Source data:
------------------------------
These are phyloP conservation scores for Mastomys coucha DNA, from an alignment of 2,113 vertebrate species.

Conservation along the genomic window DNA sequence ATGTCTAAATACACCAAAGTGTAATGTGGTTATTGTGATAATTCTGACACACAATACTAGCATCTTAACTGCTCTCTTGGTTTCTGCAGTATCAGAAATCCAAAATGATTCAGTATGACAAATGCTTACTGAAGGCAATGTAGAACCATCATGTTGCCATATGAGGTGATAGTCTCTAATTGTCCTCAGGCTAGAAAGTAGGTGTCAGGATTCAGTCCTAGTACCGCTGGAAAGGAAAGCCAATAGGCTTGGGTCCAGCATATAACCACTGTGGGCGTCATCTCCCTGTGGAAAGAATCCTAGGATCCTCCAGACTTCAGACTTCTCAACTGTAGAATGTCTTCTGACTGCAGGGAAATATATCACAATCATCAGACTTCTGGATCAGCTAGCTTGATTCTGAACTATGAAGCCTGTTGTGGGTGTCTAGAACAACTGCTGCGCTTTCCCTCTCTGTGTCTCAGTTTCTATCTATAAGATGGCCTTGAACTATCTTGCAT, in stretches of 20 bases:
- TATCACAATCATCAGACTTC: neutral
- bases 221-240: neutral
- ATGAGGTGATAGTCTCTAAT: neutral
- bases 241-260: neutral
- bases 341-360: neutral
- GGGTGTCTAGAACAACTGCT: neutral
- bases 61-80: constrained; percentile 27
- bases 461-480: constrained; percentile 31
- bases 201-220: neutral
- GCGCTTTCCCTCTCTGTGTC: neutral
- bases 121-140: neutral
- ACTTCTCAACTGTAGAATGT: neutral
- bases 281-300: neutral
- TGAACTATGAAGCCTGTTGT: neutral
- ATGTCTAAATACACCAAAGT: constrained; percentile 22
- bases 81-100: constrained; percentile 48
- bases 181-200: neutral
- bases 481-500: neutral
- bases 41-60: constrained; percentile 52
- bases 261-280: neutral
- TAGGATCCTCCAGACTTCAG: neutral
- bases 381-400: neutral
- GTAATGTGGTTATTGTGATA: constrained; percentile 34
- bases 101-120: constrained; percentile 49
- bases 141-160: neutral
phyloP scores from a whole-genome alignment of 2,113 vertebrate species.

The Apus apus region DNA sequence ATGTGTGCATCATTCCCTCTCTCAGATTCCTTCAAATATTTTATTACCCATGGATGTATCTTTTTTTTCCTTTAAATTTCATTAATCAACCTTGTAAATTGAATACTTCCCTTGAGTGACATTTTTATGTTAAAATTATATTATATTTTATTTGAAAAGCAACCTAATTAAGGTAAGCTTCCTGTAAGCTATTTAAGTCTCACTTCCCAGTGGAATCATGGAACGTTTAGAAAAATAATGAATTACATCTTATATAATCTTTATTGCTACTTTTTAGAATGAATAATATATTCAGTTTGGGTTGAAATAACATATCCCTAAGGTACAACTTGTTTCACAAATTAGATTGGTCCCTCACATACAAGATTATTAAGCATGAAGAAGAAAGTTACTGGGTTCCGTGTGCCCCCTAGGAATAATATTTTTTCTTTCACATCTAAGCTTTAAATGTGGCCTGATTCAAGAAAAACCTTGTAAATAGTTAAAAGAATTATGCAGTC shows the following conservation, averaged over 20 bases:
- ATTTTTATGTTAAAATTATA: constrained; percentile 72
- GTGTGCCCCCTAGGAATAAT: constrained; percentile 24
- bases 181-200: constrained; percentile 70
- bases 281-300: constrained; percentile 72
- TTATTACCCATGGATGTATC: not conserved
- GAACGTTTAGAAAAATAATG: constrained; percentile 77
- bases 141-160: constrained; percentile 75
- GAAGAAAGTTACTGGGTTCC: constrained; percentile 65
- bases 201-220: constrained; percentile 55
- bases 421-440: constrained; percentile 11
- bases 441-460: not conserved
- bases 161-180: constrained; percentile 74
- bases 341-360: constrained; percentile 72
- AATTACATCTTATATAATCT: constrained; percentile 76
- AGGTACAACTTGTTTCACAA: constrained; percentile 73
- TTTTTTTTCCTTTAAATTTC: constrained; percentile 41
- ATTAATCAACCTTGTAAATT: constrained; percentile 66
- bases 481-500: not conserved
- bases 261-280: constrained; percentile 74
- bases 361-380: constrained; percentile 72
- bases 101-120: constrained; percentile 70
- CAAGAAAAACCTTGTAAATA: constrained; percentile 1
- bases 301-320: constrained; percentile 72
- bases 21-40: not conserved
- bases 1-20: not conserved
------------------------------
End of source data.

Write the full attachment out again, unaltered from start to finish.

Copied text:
These are phyloP conservation scores for Mastomys coucha DNA, from an alignment of 2,113 vertebrate species.

Conservation along the genomic window DNA sequence ATGTCTAAATACACCAAAGTGTAATGTGGTTATTGTGATAATTCTGACACACAATACTAGCATCTTAACTGCTCTCTTGGTTTCTGCAGTATCAGAAATCCAAAATGATTCAGTATGACAAATGCTTACTGAAGGCAATGTAGAACCATCATGTTGCCATATGAGGTGATAGTCTCTAATTGTCCTCAGGCTAGAAAGTAGGTGTCAGGATTCAGTCCTAGTACCGCTGGAAAGGAAAGCCAATAGGCTTGGGTCCAGCATATAACCACTGTGGGCGTCATCTCCCTGTGGAAAGAATCCTAGGATCCTCCAGACTTCAGACTTCTCAACTGTAGAATGTCTTCTGACTGCAGGGAAATATATCACAATCATCAGACTTCTGGATCAGCTAGCTTGATTCTGAACTATGAAGCCTGTTGTGGGTGTCTAGAACAACTGCTGCGCTTTCCCTCTCTGTGTCTCAGTTTCTATCTATAAGATGGCCTTGAACTATCTTGCAT, in stretches of 20 bases:
- TATCACAATCATCAGACTTC: neutral
- bases 221-240: neutral
- ATGAGGTGATAGTCTCTAAT: neutral
- bases 241-260: neutral
- bases 341-360: neutral
- GGGTGTCTAGAACAACTGCT: neutral
- bases 61-80: constrained; percentile 27
- bases 461-480: constrained; percentile 31
- bases 201-220: neutral
- GCGCTTTCCCTCTCTGTGTC: neutral
- bases 121-140: neutral
- ACTTCTCAACTGTAGAATGT: neutral
- bases 281-300: neutral
- TGAACTATGAAGCCTGTTGT: neutral
- ATGTCTAAATACACCAAAGT: constrained; percentile 22
- bases 81-100: constrained; percentile 48
- bases 181-200: neutral
- bases 481-500: neutral
- bases 41-60: constrained; percentile 52
- bases 261-280: neutral
- TAGGATCCTCCAGACTTCAG: neutral
- bases 381-400: neutral
- GTAATGTGGTTATTGTGATA: constrained; percentile 34
- bases 101-120: constrained; percentile 49
- bases 141-160: neutral
phyloP scores from a whole-genome alignment of 2,113 vertebrate species.

The Apus apus region DNA sequence ATGTGTGCATCATTCCCTCTCTCAGATTCCTTCAAATATTTTATTACCCATGGATGTATCTTTTTTTTCCTTTAAATTTCATTAATCAACCTTGTAAATTGAATACTTCCCTTGAGTGACATTTTTATGTTAAAATTATATTATATTTTATTTGAAAAGCAACCTAATTAAGGTAAGCTTCCTGTAAGCTATTTAAGTCTCACTTCCCAGTGGAATCATGGAACGTTTAGAAAAATAATGAATTACATCTTATATAATCTTTATTGCTACTTTTTAGAATGAATAATATATTCAGTTTGGGTTGAAATAACATATCCCTAAGGTACAACTTGTTTCACAAATTAGATTGGTCCCTCACATACAAGATTATTAAGCATGAAGAAGAAAGTTACTGGGTTCCGTGTGCCCCCTAGGAATAATATTTTTTCTTTCACATCTAAGCTTTAAATGTGGCCTGATTCAAGAAAAACCTTGTAAATAGTTAAAAGAATTATGCAGTC shows the following conservation, averaged over 20 bases:
- ATTTTTATGTTAAAATTATA: constrained; percentile 72
- GTGTGCCCCCTAGGAATAAT: constrained; percentile 24
- bases 181-200: constrained; percentile 70
- bases 281-300: constrained; percentile 72
- TTATTACCCATGGATGTATC: not conserved
- GAACGTTTAGAAAAATAATG: constrained; percentile 77
- bases 141-160: constrained; percentile 75
- GAAGAAAGTTACTGGGTTCC: constrained; percentile 65
- bases 201-220: constrained; percentile 55
- bases 421-440: constrained; percentile 11
- bases 441-460: not conserved
- bases 161-180: constrained; percentile 74
- bases 341-360: constrained; percentile 72
- AATTACATCTTATATAATCT: constrained; percentile 76
- AGGTACAACTTGTTTCACAA: constrained; percentile 73
- TTTTTTTTCCTTTAAATTTC: constrained; percentile 41
- ATTAATCAACCTTGTAAATT: constrained; percentile 66
- bases 481-500: not conserved
- bases 261-280: constrained; percentile 74
- bases 361-380: constrained; percentile 72
- bases 101-120: constrained; percentile 70
- CAAGAAAAACCTTGTAAATA: constrained; percentile 1
- bases 301-320: constrained; percentile 72
- bases 21-40: not conserved
- bases 1-20: not conserved